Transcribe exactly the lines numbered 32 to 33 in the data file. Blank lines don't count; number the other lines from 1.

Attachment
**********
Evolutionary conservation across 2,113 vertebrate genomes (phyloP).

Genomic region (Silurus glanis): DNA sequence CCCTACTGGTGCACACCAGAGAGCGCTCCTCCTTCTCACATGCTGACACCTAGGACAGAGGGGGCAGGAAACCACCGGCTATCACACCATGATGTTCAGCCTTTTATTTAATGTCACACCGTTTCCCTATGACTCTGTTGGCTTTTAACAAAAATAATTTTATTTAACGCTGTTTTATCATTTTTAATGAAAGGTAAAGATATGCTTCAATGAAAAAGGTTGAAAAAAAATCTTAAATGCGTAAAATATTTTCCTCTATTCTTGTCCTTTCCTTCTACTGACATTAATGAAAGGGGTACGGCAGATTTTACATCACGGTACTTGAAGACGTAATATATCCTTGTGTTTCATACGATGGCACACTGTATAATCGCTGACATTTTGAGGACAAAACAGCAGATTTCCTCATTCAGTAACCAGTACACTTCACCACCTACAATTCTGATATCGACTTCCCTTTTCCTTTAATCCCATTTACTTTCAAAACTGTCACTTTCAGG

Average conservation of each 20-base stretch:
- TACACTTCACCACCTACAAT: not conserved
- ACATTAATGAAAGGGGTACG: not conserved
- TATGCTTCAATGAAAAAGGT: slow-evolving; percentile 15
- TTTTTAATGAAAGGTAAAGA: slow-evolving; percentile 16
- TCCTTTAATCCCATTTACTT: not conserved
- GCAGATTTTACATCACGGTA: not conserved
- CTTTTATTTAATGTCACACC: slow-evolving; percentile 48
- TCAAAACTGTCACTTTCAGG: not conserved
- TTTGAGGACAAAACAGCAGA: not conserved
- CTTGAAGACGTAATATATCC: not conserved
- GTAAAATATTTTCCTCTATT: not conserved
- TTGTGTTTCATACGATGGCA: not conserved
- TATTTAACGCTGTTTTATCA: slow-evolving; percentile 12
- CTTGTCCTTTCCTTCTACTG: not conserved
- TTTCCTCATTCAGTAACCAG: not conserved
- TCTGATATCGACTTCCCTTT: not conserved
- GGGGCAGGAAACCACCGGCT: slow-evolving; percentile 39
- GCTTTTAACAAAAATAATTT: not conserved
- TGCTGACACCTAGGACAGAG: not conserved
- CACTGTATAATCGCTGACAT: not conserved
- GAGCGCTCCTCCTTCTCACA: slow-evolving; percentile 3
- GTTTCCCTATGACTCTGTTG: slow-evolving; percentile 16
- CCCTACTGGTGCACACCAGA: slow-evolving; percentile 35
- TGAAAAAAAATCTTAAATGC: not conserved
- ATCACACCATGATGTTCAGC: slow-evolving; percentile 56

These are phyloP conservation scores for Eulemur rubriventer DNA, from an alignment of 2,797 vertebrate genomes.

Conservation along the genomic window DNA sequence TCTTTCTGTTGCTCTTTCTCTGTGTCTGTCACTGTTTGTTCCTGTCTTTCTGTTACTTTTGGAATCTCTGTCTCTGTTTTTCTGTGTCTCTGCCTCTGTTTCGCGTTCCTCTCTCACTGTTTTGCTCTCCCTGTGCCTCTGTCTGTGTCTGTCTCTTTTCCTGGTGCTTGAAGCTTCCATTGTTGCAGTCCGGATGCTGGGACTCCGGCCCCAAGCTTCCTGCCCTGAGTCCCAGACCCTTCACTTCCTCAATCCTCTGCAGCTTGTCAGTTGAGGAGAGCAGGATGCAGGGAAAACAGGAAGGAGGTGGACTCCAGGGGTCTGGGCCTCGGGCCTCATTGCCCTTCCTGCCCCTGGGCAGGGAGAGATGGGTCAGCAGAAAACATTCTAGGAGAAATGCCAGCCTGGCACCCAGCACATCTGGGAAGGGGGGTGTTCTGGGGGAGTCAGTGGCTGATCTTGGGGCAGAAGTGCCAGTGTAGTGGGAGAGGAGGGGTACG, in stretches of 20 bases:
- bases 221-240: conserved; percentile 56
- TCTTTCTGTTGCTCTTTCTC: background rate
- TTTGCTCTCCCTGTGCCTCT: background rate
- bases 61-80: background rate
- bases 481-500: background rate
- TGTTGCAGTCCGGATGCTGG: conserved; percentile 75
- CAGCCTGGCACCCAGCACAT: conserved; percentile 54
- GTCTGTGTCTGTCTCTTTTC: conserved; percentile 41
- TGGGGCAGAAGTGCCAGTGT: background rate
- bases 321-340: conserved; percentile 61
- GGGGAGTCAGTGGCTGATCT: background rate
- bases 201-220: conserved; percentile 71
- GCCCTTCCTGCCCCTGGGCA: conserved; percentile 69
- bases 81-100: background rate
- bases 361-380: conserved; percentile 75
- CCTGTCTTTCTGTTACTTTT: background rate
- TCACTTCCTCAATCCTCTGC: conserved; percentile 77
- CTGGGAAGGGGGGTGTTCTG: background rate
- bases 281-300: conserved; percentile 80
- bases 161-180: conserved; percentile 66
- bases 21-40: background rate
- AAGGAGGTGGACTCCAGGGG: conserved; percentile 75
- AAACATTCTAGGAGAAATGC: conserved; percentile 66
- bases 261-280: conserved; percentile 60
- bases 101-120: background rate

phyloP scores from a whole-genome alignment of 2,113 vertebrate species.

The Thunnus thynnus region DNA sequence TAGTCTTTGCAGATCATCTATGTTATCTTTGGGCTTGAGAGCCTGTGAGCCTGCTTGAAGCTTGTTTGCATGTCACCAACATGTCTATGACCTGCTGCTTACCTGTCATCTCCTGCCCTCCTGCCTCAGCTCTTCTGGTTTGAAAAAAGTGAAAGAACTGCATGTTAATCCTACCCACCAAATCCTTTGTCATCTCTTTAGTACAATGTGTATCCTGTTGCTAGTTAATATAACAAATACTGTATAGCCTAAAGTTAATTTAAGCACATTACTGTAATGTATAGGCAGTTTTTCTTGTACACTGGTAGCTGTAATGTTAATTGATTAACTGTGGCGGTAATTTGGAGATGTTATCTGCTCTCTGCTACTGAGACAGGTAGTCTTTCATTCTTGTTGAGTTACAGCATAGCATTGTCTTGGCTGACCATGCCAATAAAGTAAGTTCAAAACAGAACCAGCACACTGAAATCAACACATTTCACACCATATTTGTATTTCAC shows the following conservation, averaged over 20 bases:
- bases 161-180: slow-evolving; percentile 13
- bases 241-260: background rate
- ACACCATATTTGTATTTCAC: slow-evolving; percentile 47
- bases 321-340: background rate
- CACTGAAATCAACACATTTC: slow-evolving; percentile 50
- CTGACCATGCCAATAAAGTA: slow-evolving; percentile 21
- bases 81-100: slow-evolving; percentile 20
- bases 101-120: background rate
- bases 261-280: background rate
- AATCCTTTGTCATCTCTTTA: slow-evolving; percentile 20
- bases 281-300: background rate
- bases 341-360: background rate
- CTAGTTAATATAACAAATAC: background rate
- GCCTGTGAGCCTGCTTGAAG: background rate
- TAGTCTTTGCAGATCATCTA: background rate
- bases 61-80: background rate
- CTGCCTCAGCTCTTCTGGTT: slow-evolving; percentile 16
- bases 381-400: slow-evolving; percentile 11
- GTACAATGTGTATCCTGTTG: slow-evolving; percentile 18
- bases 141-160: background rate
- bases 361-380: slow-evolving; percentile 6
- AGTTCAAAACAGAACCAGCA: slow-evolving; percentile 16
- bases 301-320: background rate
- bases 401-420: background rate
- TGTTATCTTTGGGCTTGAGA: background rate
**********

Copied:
- TCTTTCTGTTGCTCTTTCTC: background rate
- TTTGCTCTCCCTGTGCCTCT: background rate